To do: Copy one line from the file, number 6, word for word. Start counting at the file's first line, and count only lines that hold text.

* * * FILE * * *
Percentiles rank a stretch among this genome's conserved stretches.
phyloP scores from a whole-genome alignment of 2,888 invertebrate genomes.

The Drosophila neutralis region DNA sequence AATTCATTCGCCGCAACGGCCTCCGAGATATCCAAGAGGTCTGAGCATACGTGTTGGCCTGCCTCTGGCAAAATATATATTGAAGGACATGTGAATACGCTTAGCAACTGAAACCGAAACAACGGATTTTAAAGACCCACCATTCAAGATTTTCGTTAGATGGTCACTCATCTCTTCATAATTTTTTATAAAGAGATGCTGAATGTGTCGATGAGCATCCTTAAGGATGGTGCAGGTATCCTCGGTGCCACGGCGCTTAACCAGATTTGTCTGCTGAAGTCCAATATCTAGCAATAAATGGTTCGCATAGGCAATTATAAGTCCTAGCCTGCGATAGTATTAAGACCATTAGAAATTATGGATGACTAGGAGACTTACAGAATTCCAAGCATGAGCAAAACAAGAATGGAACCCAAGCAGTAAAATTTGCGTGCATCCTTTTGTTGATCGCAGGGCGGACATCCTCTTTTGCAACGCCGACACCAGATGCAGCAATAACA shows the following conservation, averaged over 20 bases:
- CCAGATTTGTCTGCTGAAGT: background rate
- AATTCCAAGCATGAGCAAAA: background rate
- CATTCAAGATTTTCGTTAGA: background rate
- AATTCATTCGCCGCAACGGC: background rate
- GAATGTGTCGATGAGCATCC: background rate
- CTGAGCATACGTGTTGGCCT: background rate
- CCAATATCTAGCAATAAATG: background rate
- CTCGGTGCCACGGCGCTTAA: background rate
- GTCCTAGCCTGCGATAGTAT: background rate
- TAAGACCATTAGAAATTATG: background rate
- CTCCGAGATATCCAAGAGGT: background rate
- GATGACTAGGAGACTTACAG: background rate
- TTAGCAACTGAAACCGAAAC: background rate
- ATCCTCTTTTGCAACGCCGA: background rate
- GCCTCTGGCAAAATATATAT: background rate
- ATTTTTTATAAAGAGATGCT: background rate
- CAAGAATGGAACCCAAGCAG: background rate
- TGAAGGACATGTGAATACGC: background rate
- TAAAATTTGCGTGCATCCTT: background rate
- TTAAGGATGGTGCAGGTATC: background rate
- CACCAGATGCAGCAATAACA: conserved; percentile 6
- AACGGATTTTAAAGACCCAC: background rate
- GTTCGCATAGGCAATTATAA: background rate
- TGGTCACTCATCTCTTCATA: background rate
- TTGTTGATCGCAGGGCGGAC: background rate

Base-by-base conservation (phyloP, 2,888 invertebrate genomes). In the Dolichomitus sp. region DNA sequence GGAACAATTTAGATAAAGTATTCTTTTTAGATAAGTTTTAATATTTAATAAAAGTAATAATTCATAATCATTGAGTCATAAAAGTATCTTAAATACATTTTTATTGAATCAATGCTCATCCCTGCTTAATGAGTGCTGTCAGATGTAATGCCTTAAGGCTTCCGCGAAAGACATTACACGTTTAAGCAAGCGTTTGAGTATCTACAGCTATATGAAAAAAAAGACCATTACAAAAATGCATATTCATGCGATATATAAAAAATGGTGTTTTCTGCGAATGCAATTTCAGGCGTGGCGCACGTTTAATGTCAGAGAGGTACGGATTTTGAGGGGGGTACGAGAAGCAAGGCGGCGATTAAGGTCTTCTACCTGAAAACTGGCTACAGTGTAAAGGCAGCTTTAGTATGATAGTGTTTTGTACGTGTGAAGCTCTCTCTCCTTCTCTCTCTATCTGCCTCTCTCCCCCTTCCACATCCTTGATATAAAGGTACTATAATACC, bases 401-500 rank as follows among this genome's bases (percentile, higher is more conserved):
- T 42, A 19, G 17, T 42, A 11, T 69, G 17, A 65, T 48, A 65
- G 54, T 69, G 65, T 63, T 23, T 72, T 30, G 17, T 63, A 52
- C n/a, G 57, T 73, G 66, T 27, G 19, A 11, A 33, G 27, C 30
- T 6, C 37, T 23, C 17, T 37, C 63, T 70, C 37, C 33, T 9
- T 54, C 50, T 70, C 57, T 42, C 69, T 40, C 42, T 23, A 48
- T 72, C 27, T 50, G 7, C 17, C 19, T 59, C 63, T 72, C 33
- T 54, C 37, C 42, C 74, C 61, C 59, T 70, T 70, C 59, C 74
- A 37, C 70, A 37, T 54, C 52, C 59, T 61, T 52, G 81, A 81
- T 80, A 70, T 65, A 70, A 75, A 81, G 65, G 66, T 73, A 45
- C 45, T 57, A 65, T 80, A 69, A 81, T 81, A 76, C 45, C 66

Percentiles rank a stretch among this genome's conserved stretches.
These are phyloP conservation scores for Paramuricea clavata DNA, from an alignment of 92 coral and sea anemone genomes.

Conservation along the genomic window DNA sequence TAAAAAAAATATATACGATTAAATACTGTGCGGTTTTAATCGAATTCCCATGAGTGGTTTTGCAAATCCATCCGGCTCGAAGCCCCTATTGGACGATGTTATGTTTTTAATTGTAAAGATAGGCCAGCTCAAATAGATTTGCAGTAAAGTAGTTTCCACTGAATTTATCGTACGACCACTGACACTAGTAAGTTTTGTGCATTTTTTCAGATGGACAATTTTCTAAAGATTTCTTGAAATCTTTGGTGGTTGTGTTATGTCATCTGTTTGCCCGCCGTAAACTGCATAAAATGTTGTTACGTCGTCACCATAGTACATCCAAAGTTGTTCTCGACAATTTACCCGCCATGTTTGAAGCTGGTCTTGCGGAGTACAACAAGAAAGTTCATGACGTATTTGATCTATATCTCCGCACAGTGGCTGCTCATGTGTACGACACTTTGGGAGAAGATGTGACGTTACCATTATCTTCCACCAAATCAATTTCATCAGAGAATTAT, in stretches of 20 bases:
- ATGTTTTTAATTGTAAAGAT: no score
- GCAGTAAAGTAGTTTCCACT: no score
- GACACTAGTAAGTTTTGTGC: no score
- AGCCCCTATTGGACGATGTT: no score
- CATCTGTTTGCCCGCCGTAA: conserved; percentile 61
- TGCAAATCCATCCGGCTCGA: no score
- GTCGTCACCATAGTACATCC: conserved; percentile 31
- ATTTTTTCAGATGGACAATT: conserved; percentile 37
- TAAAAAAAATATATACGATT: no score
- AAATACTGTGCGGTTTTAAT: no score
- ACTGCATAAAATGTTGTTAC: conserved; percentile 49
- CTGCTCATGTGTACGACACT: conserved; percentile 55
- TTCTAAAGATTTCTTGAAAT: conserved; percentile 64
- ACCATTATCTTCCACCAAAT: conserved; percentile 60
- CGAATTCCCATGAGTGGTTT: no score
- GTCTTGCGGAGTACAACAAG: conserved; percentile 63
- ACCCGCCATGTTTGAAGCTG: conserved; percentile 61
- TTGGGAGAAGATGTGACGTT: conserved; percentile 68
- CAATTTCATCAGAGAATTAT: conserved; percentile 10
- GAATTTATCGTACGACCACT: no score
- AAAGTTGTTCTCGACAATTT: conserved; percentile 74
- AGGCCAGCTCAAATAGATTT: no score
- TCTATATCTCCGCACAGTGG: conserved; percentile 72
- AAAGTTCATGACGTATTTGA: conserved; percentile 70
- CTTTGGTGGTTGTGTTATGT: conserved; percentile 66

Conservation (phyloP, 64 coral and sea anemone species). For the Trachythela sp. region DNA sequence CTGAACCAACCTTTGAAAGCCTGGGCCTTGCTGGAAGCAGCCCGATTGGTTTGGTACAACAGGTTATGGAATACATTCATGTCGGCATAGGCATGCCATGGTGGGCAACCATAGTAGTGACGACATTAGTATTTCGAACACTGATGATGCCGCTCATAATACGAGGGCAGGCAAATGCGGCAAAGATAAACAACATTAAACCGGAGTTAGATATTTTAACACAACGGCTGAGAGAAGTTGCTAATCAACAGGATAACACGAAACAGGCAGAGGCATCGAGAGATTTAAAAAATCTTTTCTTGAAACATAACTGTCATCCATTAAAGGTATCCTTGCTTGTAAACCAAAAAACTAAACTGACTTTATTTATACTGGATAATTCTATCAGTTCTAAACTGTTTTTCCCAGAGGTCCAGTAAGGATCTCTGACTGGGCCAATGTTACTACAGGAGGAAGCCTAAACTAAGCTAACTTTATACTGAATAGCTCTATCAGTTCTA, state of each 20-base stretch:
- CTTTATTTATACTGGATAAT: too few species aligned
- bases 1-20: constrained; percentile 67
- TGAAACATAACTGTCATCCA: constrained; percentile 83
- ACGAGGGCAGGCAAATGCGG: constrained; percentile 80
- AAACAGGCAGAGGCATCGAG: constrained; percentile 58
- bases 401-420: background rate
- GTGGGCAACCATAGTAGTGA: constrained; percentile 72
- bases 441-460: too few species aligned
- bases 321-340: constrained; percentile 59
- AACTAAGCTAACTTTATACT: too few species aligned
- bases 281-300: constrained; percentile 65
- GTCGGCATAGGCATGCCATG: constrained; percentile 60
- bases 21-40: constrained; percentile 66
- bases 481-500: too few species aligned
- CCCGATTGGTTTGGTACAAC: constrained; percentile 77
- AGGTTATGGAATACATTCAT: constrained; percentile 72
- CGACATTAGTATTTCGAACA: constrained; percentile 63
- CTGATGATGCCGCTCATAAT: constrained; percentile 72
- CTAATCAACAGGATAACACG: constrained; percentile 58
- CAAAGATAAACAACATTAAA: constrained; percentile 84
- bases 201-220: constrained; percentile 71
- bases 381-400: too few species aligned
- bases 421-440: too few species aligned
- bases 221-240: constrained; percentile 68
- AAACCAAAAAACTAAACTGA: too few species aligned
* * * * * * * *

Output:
- CATTCAAGATTTTCGTTAGA: background rate